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participated in the purchase of the receivables alleged by the bankruptcy trustees to have been preferences, and received from Wittners their proportionate share of the proceeds collected from said receivables. There is no dispute that the Wittners acted in good faith when they purchased the schedules or instruments from Metropolitan and Atlas, and remitted to Metzgers their proper share of the proceeds collected from the accounts receivable. The Metzgers received the profit with respect to the schedules during the claimed preference period. It was the revealed intention of the parties that they participate in "any loss sustained with respect to said Schedules" in proportion to their respective percentages of participation. The reasonableness of the settlements between Wittners and the trustees in bankruptcy is not in question. Wittners are entitled to recover $8,300 from Metzgers, $800 representing 40% of the $2,000 Metropolitan settlement, and $7,500 representing 50% of the $15,000 Atlas settlement.

Metzgers take the position that the counsel fees paid by Wittners in defending the actions brought by the trustees in bankruptcy are not "losses sustained with respect to said Schedules." Wittners on their part, argue that the "very nature of the entities financed" bespeaks the probability of a poor liquid position and the "always present danger of insolvency and its subsequent proceedings"; that "factoring entities must and do predicate their charges and methods of operation with an eye toward these always present dangers." The record is devoid of any proof or testimony to substantiate these statements. The placing of commercial instruments such as accounts receivable and negotiable notes in quantity by an original holder into other ownership, usually for final liquidation, is an accepted practice in our presentday business world. Highly solvent companies daily resort to factoring their accounts receivable or other commercial paper in order to achieve or maintain a liquid position.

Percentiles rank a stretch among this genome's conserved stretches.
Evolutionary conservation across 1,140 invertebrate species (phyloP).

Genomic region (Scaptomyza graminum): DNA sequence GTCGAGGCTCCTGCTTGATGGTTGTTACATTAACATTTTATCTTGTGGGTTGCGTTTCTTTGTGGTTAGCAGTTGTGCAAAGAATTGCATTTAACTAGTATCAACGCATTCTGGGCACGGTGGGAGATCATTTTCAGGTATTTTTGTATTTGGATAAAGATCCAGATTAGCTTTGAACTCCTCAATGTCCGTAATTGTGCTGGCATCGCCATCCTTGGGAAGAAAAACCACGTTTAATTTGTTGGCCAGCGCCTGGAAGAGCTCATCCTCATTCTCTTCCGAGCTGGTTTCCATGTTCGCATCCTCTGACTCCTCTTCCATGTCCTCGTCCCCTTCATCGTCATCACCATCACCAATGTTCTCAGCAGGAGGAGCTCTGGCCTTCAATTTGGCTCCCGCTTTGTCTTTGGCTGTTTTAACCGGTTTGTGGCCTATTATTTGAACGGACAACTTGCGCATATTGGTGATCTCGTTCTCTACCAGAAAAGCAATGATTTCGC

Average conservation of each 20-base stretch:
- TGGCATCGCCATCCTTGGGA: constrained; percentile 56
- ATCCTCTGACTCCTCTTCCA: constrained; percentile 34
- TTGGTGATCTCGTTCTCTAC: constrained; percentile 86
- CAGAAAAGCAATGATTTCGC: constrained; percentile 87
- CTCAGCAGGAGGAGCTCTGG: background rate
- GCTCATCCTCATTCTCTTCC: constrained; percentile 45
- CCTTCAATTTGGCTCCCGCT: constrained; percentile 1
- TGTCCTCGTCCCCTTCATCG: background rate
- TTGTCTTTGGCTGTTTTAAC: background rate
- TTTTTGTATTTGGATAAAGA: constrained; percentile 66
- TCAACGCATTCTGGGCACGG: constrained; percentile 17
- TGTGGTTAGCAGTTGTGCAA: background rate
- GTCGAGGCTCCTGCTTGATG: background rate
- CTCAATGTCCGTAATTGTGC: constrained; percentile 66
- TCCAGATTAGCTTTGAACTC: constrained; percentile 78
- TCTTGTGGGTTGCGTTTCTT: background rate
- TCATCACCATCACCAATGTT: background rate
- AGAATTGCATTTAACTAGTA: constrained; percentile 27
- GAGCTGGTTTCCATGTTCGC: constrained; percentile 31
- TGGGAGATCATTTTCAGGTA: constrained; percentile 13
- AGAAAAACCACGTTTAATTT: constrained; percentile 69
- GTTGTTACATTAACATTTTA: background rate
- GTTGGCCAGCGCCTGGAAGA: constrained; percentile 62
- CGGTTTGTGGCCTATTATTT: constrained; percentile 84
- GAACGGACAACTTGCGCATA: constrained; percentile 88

Paragraph 6 of the agreements provided for Metzgers to reimburse Wittners for the formers' share of "any expense,

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legal fees, or other disbursements * * *, incurred by you with respect to said Schedules to the extent to which you are unable to recover the sum from the Customer." It is clear from the language in this clause that it was intended to deal with Metzgers' responsibility for reimbursement to Wittners for expenditures of legal fees and expenses to enforce collection of the schedules or instruments. There is no specific clause in the agreements imposing upon Metzgers the legal obligation to reimburse Wittners for any other legal fees.

Wittners had the sole power to control the business operations. Wittners were more than coadventurers; they were managing coadventurers. They conducted the factoring transactions solely in their own name and held the exclusive reins of management in the operations. They received a 7% service charge for handling the accounts. As managing coadventurers Wittners were bound to perform their duties in fulfillment of their promise to Metzgers to handle the accounts or instruments in accordance with sound business practices.

Metzgers were under no legal duty to participate in the defense of the trustees' respective suits. The agreements confirm "the arrangements" between the parties for Metzgers to participate in factoring operations. Apparently Wittners and Metzgers did discuss legal fees and provided for the same in paragraph 6 of the agreements. These parties possessed experience and knowledge in the factoring business. In Paragraph 2 of the agreements they provided for "any loss sustained with respect to said Schedules," but did not specifically mention or include legal fees. If it was the intention of the parties to include legal fees within the phrase "any loss," it seems clear that the parties, wise in the ways of factoring operations, would have expressed and revealed their intention in unequivocal language. The phrase "any loss sustained with respect to said Schedules" cannot, in any reasonable interpretation of the agreements, be construed to include legal fees paid by Wittners in

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defense of the trustees' suits. Cf. Textileather Corp. v. American Mut. Liability Ins. Co. , 110 N.J.L. 483 (E. & A. 1933). Wittners are not entitled to contribution for legal fees in the sum of $4,703.97.

The matter is remanded to the Superior Court, Law Division, for entry of judgment in favor of the plaintiffs and against the defendants in the sum of $8,300, without costs. No costs on this appeal.